Last post I was bemoaning the fact that I hadn't bagged enough Snowdon snaps. Lately Iain and I have been photo hunting at Dinorwig quarry. It's a very slatey place, as I guess you'll know. Lots of slate and rusty bits and bobs and goats. But that's not all, it has a view, and part, a very large part, of that view is taken up by the beast, aka Snowdon, aka Yr Wyddfa.
I had my telephoto lens with me and managed to capture the mountain railway with an up chuffa and a down chuffa. You can just make out the plume of smoke of the train ascending, below the cloud on the right. And the train coming down, bottom center. If you zoom right in, you can just make out the busy pedestrian traffic on the heavily worn path winding above the railway track.
I'll be adding some shots from the quarry in future posts. It's such a wonderful place to explore, made especially special by the ever present presence of Snowdon.
In one of the children's books that I illustrated, the US publisher states in my bio - 'Petra Brown lives at the foot of Mount Snowdon'. I guess by American distances I do, but, as the raven flies in Cymru, our house lies eight miles from the foot of Snowdon or Yr Wyddfa.
I thought I'd sort through my photos and pick out all the shots where Snowdon features, enough to be recognisable. I was amazed to find only nine, half decent shots! I'm ashamed of myself! But then, I do have a great many other photographs where Snowdon should appear but is hidden or half hidden by cloud. It has a habit of lurking behind a curtain of its own weather... everything else is in sharp focus, but Snowdon is busy having a sauna, dusting itself in talc or wearing a veil, hat or large wig!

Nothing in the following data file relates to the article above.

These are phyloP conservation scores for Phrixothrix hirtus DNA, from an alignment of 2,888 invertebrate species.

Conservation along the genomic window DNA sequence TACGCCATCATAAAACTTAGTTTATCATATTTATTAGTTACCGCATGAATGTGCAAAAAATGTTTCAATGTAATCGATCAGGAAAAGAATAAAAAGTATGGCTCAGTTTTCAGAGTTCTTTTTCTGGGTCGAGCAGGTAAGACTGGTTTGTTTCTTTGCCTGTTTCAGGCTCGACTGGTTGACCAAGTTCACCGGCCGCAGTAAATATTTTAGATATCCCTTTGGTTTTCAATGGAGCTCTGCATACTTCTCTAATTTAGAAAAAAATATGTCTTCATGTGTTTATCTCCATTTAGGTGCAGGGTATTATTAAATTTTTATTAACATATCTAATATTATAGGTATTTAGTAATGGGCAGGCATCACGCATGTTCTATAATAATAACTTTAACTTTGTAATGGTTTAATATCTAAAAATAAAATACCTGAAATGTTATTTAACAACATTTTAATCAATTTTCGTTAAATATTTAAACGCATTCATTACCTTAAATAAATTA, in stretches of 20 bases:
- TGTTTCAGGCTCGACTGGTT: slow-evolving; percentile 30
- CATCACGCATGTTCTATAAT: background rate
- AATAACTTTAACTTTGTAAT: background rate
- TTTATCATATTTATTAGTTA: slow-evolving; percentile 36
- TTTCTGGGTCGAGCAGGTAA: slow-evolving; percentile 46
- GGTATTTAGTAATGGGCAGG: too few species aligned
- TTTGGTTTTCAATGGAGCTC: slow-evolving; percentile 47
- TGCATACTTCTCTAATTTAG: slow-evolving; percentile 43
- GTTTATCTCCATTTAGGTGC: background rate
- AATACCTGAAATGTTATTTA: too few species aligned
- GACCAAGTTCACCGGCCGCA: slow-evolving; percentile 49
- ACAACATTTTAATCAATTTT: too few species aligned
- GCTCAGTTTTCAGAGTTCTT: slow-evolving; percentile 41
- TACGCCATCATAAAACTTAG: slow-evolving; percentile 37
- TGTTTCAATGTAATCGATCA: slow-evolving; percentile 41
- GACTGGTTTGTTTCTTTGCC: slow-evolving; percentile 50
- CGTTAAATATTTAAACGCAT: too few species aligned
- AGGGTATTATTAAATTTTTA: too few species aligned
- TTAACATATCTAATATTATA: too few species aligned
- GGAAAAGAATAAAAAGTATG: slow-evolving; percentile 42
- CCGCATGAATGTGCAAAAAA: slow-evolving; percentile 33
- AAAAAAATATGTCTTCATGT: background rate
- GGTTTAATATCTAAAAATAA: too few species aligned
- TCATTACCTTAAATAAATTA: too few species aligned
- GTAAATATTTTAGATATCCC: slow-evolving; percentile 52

The other thing I'm a little ashamed of is, after living in Snowondia for forty years, I've never climbed Snowdon... not even been up on the train! I'm saving the train-ride for when I'm ancient and can't manage without a zimmer-frame (not long now), that and the plane flight over the top. The thing that puts me off climbing the beast is the constant flow of human traffic drifting up and down. It'd be- 'Hello!' 'Hi!' 'Good morning!' 'Good afternoon!' 'Lovely day!' or 'Shocking weather!' 'Nearly there!' 'How's the view?' etc.... etc.... And being an antisocial grump, it'd drive me batty! When I go to the hills, as Julie Andrews did, I like to prance about waving my arms, singing- 'I'm free! Isn't it awesome in its splendid isolation!'
Anyway, back to photographing Snowdon. These are the handful of shots I've managed over the past camera-carrying years. Must try harder!